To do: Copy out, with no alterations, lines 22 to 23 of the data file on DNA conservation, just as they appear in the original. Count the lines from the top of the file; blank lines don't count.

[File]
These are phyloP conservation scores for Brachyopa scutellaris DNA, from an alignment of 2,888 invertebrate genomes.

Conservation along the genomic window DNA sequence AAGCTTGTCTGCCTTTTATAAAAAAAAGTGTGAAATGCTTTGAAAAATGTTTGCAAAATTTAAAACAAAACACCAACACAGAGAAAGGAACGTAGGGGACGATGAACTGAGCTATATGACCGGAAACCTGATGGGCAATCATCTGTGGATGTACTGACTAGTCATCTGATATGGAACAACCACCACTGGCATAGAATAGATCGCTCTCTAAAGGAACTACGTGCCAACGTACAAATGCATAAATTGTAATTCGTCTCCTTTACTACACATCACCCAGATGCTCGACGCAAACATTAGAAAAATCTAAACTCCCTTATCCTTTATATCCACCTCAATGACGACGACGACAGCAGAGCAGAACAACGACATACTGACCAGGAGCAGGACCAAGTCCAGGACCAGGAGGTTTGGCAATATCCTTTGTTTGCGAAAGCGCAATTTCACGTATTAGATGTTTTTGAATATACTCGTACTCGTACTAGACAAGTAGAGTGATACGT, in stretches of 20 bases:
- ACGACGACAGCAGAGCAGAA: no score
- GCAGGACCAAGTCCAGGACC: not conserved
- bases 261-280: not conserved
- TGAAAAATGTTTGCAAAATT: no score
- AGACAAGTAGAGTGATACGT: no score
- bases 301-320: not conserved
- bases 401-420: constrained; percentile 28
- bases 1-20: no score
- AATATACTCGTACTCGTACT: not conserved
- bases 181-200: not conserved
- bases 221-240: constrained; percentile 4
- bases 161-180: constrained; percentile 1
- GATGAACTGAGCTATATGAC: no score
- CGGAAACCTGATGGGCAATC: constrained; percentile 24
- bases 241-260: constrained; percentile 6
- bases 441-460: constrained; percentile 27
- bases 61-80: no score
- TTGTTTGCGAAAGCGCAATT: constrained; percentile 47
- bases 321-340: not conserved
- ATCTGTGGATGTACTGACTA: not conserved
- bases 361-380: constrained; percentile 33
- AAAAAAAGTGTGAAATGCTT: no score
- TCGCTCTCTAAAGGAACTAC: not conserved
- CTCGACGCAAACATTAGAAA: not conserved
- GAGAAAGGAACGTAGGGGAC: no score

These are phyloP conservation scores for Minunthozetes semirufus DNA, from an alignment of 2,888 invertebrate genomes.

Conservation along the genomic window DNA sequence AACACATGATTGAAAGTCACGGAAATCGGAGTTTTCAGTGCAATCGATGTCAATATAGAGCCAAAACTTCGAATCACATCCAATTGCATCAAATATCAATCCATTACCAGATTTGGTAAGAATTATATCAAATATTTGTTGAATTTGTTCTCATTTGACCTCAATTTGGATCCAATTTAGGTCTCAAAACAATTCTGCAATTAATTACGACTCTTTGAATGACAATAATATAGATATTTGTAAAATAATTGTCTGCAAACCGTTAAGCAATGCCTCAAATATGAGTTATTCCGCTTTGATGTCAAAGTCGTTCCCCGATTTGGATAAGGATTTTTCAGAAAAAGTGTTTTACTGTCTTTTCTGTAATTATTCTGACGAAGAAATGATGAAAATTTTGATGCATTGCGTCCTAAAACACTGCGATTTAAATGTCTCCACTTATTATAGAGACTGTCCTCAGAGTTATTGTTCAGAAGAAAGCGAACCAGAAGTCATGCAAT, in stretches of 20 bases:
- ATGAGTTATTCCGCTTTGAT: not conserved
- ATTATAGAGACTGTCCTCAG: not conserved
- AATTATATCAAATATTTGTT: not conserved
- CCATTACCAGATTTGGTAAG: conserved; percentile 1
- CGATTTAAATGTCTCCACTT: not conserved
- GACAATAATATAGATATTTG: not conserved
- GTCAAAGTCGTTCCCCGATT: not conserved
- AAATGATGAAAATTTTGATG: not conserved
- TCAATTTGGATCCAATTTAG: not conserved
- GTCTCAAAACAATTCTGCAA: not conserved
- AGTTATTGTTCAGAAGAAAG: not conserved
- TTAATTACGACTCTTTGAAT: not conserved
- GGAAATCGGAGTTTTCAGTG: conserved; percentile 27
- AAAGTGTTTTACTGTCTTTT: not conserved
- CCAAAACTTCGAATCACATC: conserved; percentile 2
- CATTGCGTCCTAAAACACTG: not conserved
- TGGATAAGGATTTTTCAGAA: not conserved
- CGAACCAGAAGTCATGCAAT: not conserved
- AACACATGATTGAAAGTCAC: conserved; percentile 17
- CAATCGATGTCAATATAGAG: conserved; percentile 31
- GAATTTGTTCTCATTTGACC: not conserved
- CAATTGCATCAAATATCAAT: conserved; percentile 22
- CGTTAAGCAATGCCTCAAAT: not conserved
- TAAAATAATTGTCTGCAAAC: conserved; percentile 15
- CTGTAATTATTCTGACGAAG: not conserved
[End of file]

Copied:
- ATCTGTGGATGTACTGACTA: not conserved
- bases 361-380: constrained; percentile 33